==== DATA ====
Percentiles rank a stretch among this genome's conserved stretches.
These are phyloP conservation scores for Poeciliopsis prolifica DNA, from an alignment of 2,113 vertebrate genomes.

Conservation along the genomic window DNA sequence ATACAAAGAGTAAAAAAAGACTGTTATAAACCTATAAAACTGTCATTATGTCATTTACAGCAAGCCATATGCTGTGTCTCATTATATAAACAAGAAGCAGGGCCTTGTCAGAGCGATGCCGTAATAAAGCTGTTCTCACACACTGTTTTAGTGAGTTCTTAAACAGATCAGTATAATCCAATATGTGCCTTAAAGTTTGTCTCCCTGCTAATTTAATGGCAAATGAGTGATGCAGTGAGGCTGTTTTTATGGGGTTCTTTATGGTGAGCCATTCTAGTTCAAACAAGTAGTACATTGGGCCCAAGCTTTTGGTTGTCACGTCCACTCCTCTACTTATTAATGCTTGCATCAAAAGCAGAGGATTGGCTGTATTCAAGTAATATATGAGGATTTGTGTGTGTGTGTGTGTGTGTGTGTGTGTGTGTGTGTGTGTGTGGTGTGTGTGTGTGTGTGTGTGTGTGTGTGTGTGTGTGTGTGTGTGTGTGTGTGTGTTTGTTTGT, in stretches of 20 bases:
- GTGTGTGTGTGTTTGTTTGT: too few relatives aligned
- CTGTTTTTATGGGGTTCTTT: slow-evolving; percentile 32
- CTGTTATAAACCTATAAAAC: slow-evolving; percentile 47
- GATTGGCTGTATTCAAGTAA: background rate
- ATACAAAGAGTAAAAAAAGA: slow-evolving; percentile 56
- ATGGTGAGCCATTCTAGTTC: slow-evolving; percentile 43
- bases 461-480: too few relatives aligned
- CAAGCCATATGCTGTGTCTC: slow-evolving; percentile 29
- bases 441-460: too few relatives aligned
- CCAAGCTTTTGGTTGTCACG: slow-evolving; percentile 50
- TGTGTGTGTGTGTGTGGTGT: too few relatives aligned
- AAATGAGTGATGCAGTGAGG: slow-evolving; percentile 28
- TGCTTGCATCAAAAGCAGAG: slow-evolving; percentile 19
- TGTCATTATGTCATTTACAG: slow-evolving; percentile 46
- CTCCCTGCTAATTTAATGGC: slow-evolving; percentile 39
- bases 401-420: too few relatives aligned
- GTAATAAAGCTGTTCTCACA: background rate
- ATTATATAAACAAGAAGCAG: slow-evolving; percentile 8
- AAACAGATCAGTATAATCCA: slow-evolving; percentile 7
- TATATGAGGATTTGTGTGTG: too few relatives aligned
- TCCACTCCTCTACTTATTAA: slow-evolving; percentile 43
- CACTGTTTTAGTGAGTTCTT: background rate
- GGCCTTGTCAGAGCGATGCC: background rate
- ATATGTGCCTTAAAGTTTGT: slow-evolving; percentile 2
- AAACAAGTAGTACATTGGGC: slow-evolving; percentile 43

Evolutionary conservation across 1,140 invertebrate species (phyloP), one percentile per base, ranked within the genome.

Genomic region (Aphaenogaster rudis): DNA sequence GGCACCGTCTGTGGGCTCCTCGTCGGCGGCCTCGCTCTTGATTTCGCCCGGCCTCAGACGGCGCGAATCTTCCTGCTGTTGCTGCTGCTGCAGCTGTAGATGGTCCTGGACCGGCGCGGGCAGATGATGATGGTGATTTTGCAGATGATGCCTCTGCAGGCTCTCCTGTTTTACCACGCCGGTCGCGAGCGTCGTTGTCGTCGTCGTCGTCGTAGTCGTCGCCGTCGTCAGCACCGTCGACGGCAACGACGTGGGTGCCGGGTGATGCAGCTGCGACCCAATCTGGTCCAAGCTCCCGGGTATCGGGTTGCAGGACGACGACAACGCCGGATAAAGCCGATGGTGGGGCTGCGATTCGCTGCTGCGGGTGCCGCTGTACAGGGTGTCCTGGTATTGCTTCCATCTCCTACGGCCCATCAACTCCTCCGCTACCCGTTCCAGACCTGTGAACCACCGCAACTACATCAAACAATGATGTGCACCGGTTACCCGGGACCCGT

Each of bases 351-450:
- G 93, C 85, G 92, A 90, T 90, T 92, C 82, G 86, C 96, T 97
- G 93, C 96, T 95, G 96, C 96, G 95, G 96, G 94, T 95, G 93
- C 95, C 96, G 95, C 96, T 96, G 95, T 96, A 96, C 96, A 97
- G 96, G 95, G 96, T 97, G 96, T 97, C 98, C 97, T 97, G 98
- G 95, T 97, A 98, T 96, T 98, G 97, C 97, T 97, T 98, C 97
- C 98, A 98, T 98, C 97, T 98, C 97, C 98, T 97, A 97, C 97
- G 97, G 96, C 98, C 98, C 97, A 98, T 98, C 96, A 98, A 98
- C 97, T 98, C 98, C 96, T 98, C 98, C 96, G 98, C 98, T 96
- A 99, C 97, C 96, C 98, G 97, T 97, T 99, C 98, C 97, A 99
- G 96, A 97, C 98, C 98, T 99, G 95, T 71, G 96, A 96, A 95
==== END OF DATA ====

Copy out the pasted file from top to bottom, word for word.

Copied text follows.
Percentiles rank a stretch among this genome's conserved stretches.
These are phyloP conservation scores for Poeciliopsis prolifica DNA, from an alignment of 2,113 vertebrate genomes.

Conservation along the genomic window DNA sequence ATACAAAGAGTAAAAAAAGACTGTTATAAACCTATAAAACTGTCATTATGTCATTTACAGCAAGCCATATGCTGTGTCTCATTATATAAACAAGAAGCAGGGCCTTGTCAGAGCGATGCCGTAATAAAGCTGTTCTCACACACTGTTTTAGTGAGTTCTTAAACAGATCAGTATAATCCAATATGTGCCTTAAAGTTTGTCTCCCTGCTAATTTAATGGCAAATGAGTGATGCAGTGAGGCTGTTTTTATGGGGTTCTTTATGGTGAGCCATTCTAGTTCAAACAAGTAGTACATTGGGCCCAAGCTTTTGGTTGTCACGTCCACTCCTCTACTTATTAATGCTTGCATCAAAAGCAGAGGATTGGCTGTATTCAAGTAATATATGAGGATTTGTGTGTGTGTGTGTGTGTGTGTGTGTGTGTGTGTGTGTGTGTGGTGTGTGTGTGTGTGTGTGTGTGTGTGTGTGTGTGTGTGTGTGTGTGTGTGTGTGTTTGTTTGT, in stretches of 20 bases:
- GTGTGTGTGTGTTTGTTTGT: too few relatives aligned
- CTGTTTTTATGGGGTTCTTT: slow-evolving; percentile 32
- CTGTTATAAACCTATAAAAC: slow-evolving; percentile 47
- GATTGGCTGTATTCAAGTAA: background rate
- ATACAAAGAGTAAAAAAAGA: slow-evolving; percentile 56
- ATGGTGAGCCATTCTAGTTC: slow-evolving; percentile 43
- bases 461-480: too few relatives aligned
- CAAGCCATATGCTGTGTCTC: slow-evolving; percentile 29
- bases 441-460: too few relatives aligned
- CCAAGCTTTTGGTTGTCACG: slow-evolving; percentile 50
- TGTGTGTGTGTGTGTGGTGT: too few relatives aligned
- AAATGAGTGATGCAGTGAGG: slow-evolving; percentile 28
- TGCTTGCATCAAAAGCAGAG: slow-evolving; percentile 19
- TGTCATTATGTCATTTACAG: slow-evolving; percentile 46
- CTCCCTGCTAATTTAATGGC: slow-evolving; percentile 39
- bases 401-420: too few relatives aligned
- GTAATAAAGCTGTTCTCACA: background rate
- ATTATATAAACAAGAAGCAG: slow-evolving; percentile 8
- AAACAGATCAGTATAATCCA: slow-evolving; percentile 7
- TATATGAGGATTTGTGTGTG: too few relatives aligned
- TCCACTCCTCTACTTATTAA: slow-evolving; percentile 43
- CACTGTTTTAGTGAGTTCTT: background rate
- GGCCTTGTCAGAGCGATGCC: background rate
- ATATGTGCCTTAAAGTTTGT: slow-evolving; percentile 2
- AAACAAGTAGTACATTGGGC: slow-evolving; percentile 43

Evolutionary conservation across 1,140 invertebrate species (phyloP), one percentile per base, ranked within the genome.

Genomic region (Aphaenogaster rudis): DNA sequence GGCACCGTCTGTGGGCTCCTCGTCGGCGGCCTCGCTCTTGATTTCGCCCGGCCTCAGACGGCGCGAATCTTCCTGCTGTTGCTGCTGCTGCAGCTGTAGATGGTCCTGGACCGGCGCGGGCAGATGATGATGGTGATTTTGCAGATGATGCCTCTGCAGGCTCTCCTGTTTTACCACGCCGGTCGCGAGCGTCGTTGTCGTCGTCGTCGTCGTAGTCGTCGCCGTCGTCAGCACCGTCGACGGCAACGACGTGGGTGCCGGGTGATGCAGCTGCGACCCAATCTGGTCCAAGCTCCCGGGTATCGGGTTGCAGGACGACGACAACGCCGGATAAAGCCGATGGTGGGGCTGCGATTCGCTGCTGCGGGTGCCGCTGTACAGGGTGTCCTGGTATTGCTTCCATCTCCTACGGCCCATCAACTCCTCCGCTACCCGTTCCAGACCTGTGAACCACCGCAACTACATCAAACAATGATGTGCACCGGTTACCCGGGACCCGT

Each of bases 351-450:
- G 93, C 85, G 92, A 90, T 90, T 92, C 82, G 86, C 96, T 97
- G 93, C 96, T 95, G 96, C 96, G 95, G 96, G 94, T 95, G 93
- C 95, C 96, G 95, C 96, T 96, G 95, T 96, A 96, C 96, A 97
- G 96, G 95, G 96, T 97, G 96, T 97, C 98, C 97, T 97, G 98
- G 95, T 97, A 98, T 96, T 98, G 97, C 97, T 97, T 98, C 97
- C 98, A 98, T 98, C 97, T 98, C 97, C 98, T 97, A 97, C 97
- G 97, G 96, C 98, C 98, C 97, A 98, T 98, C 96, A 98, A 98
- C 97, T 98, C 98, C 96, T 98, C 98, C 96, G 98, C 98, T 96
- A 99, C 97, C 96, C 98, G 97, T 97, T 99, C 98, C 97, A 99
- G 96, A 97, C 98, C 98, T 99, G 95, T 71, G 96, A 96, A 95